Dr Mahathir added that he too loved the Malay language — pointing out that he had written about the importance of Malay in 1948 “before these (anti-PPSMI) people were born” — but was adamant that English was a must for Malaysia to reach new heights.

Pro-English lobby group Parent Action Group for Education (Page) has been locked in a two-year battle with the Najib administration to get PPSMI, abolished in 2009, back in schools.

Page has urged that schools be allowed to teach science and mathematics in English, citing widespread support from parents for the option.

PPSMI was first introduced in 2003 but the Education Ministry has decided to put an end to it by 2012 after consulting teachers and parents around the country.

In the uproar that ensued, Putrajaya introduced MBMMBI, which will see the teaching of Mathematics and Science revert to Bahasa Malaysia from 2012 with more contact hours for English in order to improve students’ skills in the language.

In May, The Malaysian Insider reported that the Najib administration had decided not to switch back to PPSMI because several Cabinet ministers felt any change would be seen as another embarrassing flip-flop.

Yes by God,  I am a Nationalist, I support the reinstatement of the PPSMI, we live in a globalised world, the PPSMI is a very important  key for the future of our children and their children.

Tuesday, 20 September 2011

Terlajak perahu boleh diundur, Terlajak kata buruk padahnya

The Jalur Gemilang, Malaysia's National Flag

A couple of days ago DAP lawyer and ADUN for Kota Alam uttered something in his Facebook wall that he will regret for the rest of his political life. By posting that our National flag the Jalur Gemilang should be changed as it resembled a BN flag, he has attracted as much flak and brickbat as PAS's Mat Sabu who said the Communist Mat Indera is a hero. Read here and here.

To be fair he did offer an apology which was rather gentlemanly considering PAS's Mat Sabu remained defiant and refused to apologise for his ill advised statement hailing a communist terrorist who murdered  police constables their wives and children at Bukit Kepong in 1950 as a national hero. Too bad for Mano, for BN its like "bulan jatuh atas riba" and poor Mano has  been made cannon fodder since the Facebook posting.

The DAP and their Pakatan partners are in sixes and sevens trying to defend their position and has since distanced themselves from Mano's politically suicidal post on the Jalur Gemilang. I am quite sure that many fence sitters, the voters who determines how big a party wins or loses in elections are greatly displeased and not amused with Mano the DAP Adun and by extension the DAP as a whole  and the Pakatan component parties PAS and PKR generally.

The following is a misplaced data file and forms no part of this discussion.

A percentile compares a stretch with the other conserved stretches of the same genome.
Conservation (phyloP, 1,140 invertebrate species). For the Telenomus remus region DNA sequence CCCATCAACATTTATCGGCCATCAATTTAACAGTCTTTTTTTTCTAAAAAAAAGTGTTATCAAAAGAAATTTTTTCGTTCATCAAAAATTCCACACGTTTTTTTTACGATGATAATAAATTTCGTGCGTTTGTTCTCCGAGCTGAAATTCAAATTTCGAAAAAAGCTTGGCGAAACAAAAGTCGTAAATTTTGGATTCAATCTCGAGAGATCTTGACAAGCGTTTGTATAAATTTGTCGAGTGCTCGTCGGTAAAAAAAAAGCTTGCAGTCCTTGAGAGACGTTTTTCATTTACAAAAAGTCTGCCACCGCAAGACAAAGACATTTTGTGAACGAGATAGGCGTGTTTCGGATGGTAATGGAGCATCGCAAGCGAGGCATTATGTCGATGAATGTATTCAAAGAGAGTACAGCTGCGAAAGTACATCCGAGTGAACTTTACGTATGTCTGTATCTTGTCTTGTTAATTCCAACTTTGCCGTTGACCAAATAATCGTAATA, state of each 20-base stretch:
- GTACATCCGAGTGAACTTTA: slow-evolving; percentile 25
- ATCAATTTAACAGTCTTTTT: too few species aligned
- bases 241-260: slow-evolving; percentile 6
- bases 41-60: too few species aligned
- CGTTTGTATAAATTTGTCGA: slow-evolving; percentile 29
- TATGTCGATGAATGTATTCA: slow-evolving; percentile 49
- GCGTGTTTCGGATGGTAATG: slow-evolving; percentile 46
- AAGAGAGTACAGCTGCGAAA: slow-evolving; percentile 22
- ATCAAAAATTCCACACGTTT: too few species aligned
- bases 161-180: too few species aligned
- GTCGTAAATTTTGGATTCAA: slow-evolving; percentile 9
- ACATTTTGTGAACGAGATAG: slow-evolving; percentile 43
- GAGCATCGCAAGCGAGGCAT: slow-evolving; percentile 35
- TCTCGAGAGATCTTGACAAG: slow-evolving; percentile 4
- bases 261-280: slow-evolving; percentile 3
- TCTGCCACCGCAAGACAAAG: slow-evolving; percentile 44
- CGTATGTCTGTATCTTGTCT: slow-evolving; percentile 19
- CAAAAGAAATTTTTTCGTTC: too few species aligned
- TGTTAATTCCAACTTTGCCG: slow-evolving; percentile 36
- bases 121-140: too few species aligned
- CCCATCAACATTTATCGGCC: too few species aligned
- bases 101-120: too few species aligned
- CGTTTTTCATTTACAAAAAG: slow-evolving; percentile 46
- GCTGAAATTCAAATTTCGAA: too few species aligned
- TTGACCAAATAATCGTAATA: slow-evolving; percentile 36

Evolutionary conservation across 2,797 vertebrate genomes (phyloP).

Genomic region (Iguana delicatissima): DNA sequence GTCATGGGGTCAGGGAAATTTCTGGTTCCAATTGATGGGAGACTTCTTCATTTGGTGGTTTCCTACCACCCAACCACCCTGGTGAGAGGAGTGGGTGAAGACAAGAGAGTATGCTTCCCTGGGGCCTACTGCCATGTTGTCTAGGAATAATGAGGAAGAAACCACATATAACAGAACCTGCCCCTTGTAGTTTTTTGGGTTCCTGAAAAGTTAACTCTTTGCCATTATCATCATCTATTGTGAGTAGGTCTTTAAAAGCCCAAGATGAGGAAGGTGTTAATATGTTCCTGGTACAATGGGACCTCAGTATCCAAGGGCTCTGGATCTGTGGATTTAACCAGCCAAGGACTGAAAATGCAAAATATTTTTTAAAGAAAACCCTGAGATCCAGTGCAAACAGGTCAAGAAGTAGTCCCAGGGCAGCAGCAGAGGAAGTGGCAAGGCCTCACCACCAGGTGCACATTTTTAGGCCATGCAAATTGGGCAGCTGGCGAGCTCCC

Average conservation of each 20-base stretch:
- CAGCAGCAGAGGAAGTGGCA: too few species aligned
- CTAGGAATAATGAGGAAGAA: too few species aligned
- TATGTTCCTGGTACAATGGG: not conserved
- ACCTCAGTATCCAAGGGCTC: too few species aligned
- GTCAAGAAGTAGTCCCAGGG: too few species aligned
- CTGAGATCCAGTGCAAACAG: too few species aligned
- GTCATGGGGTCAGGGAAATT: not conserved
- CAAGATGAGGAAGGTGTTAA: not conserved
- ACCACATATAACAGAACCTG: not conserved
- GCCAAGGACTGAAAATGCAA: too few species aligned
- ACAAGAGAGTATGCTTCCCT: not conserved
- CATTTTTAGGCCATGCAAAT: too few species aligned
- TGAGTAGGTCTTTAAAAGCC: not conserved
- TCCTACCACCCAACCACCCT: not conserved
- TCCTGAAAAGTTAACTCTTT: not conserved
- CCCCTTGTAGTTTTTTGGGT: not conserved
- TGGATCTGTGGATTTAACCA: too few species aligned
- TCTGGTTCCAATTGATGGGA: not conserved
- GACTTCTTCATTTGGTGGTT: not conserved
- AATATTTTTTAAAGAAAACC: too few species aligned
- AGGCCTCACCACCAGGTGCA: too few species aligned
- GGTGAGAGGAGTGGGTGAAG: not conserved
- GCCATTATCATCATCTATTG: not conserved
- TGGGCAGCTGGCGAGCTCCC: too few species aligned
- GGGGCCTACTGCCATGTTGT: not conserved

Its look like Mano's trouble its not over yet, in fact I think his political life with the DAP will soon end:

Flak over flag issue may cost Mano seat

Maybe its for the better, and Mano the lawyer can always try for the Presidency of the Bar Council.

Posted in Chittagong.

Sunday, 18 September 2011

PM Najib announced bold Law reforms, why not be bolder and reinstate the PPSMI as well

On the eve of Hari Malaysia 2011, PM Najib made a couple of shall I say brave announcements on Law reforms that will be talked about, digested, talked about, criticised and praised. PM Najib made the following announcement: 

1. Abolishment of Internal Security Act (ISA) 1960, which allows detention without trial.

2. Three Emergency declarations to be lifted.

3. Amendments to freedom of assembly laws, which will recognise Article 10 of the Federal Constitution but will be “strongly” against street demonstration.

4. Annual renewal of publishing permits for newspapers will be replaced with a one-off licence, which can be withdrawn.

5. Repeal of Banishment Act 1959 and revision of Restricted Residence Act 1933.

Apparently the ISA will be replaced by two Acts which will be tabled in Parliament not this year but probably next year as I understand the 2 Laws are still being revised. Blogger Jebat Must Die wrote a post on the implication of the abolishment of the ISA what he thought could replace it:

The usage of the ISA has prevented Malaysia from having to face massive upheaval and violence such as bombs exploding in our streets and public buildings, we are an oasis of calm when bombs were exploding in the US, Indonesia, UK, Madrid and many other places globally. 

It is not by accident that we have so far been protected from such terrible violence, the ISA gave the Police preventive powers to detain without trial people who they consider a threat to national security. If Ops Lallang had not been initiated by the Police in the 1980's Malaysia as we know it today would have been be ruined by communal and religious violence.

So despite the kudos dan pujian tinggi melangit that PM Najib has been receiving from minority pressure groups normally instigated by the Pakatan politicians who uses any issue to hammer the BN, there are the majority rakyat who are law abiding citizens who don't give two hoots about people who are detained under the ISA as long as our streets are safe, the majority will only be happy if the ISA is abolished and replaced by laws that are better than the ISA.